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Neil Armstrong, first man on the moon, dies aged 82

The former NASA research pilot and engineer served as spacecraft commander on the landmark Apollo 11 mission in 1969.

Neil Armstrong at a press conference in 1999.
Neil Armstrong at a press conference in 1999.
Image: AP Photo/Peter Cosgrove

THE FIRST MAN to walk on the Moon has died aged 82.

Neil Armstrong made the historic “one small step for a man, one giant leap for mankind” speech as he set foot on the moon’s surface on 20 July 1969 during the Apollo 11 mission.

According to NASA’s biography for Armstrong, he served as a naval aviator before joining the space agency, for which he worked as an engineer, test pilot, astronaut and administrator.  He was the command pilot for the 1966 Gemini 8 space mission and carried out the first successful docking of two vehicles in space.

Following the success of the Gemini mission, Armstrong was the spacecraft commander on Apollo 11.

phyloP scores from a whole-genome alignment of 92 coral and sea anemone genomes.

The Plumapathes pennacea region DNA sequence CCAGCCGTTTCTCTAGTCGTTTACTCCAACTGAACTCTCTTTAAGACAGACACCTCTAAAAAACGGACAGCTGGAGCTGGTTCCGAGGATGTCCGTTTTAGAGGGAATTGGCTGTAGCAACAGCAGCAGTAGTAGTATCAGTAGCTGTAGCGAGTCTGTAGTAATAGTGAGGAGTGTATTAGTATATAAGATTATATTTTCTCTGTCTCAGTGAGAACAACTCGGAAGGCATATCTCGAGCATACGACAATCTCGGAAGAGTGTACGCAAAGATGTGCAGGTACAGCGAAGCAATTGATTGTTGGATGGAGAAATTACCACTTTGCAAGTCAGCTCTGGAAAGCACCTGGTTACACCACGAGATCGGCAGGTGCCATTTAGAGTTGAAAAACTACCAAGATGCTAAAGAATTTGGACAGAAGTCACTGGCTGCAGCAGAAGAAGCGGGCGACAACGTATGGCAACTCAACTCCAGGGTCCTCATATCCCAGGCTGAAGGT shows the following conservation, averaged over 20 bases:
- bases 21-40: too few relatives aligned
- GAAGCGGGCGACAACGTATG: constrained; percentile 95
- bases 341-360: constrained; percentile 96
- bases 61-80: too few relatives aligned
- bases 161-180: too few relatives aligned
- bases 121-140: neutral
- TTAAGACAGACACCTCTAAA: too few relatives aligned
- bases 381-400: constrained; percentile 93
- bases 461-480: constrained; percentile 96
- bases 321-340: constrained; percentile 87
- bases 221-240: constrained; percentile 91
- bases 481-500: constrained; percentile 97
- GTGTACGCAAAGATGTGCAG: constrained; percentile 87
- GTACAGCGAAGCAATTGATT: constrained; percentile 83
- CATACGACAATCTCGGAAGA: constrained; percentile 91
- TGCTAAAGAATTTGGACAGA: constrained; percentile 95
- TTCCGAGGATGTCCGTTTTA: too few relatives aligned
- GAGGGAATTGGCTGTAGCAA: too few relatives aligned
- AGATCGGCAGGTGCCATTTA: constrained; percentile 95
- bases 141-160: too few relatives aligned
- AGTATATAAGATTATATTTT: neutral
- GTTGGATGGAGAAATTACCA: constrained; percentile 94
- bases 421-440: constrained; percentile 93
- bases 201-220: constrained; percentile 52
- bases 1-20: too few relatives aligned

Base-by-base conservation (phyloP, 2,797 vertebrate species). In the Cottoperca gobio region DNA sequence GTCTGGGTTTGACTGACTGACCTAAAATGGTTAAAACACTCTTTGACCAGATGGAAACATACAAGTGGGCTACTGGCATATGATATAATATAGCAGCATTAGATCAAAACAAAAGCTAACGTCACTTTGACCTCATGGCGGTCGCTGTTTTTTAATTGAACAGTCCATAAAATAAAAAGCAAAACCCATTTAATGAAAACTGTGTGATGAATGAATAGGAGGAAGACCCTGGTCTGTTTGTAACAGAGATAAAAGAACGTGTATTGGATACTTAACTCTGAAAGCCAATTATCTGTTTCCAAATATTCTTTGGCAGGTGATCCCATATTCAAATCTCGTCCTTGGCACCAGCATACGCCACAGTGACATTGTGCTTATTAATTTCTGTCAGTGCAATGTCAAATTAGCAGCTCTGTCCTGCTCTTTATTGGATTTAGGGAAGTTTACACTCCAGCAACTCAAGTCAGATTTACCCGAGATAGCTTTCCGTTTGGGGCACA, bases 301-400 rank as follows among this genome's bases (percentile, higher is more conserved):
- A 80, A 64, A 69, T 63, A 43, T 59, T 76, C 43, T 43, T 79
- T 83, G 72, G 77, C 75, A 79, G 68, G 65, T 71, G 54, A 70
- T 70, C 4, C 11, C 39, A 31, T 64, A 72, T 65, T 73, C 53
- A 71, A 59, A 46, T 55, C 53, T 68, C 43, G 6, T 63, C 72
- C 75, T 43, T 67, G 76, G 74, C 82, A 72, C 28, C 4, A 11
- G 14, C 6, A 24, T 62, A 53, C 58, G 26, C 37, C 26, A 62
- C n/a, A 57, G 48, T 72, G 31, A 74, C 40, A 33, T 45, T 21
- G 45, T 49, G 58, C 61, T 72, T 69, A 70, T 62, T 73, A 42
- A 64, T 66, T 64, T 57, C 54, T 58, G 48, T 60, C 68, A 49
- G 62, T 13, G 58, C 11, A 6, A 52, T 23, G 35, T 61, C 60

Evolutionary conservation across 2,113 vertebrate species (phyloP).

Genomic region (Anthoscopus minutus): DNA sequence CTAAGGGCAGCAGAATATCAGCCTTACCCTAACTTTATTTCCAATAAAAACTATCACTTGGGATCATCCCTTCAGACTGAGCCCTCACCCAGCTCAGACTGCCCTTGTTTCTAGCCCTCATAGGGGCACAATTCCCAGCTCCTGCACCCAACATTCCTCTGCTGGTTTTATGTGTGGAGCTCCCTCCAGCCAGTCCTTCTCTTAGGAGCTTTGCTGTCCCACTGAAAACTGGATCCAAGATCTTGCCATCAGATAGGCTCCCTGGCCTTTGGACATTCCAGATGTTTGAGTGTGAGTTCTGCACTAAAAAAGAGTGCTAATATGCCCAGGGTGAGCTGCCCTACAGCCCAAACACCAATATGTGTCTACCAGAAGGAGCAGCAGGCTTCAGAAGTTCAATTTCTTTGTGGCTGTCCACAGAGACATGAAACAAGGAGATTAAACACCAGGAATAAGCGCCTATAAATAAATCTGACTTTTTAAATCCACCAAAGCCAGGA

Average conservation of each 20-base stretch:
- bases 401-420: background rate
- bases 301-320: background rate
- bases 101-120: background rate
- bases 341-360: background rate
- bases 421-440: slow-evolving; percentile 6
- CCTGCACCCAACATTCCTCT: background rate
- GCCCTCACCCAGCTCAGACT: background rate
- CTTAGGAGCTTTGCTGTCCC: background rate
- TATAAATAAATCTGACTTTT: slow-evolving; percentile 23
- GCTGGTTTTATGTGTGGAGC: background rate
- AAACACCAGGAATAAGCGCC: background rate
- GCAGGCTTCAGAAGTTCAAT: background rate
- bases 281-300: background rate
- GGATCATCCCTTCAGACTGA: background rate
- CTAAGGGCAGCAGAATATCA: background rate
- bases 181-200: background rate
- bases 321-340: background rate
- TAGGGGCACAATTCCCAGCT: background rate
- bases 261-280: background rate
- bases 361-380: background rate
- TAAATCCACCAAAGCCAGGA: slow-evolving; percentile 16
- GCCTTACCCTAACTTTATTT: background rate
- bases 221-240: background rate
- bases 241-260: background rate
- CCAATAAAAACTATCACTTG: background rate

After his successful lunar landing, Armstrong worked as the Deputy Associate Administrator for Aeronautics at NASA and was vice-chairman of the investigation into the Challenger shuttle disaster.

In a statement, Armstrong’s family said he had died as a result of complications from cardiovascular surgical procedures. He had recently undergone heart by-pass surgery.

“While we mourn the loss of a very good man, we also celebrate his remarkable life and hope that it serves as an example to young people around the world to work hard to make their dreams come true, to be willing to explore and push the limits, and to selflessly serve a cause greater than themselves,” the family said.

For those who may ask what they can do to honour Neil, we have a simple request. Honour his example of service, accomplishment and modesty, and the next time you walk outside on a clear night and see the moon smiling down at you, think of Neil Armstrong and give him a wink.

In pictures: the Apollo 11 moon landing in 1969 >

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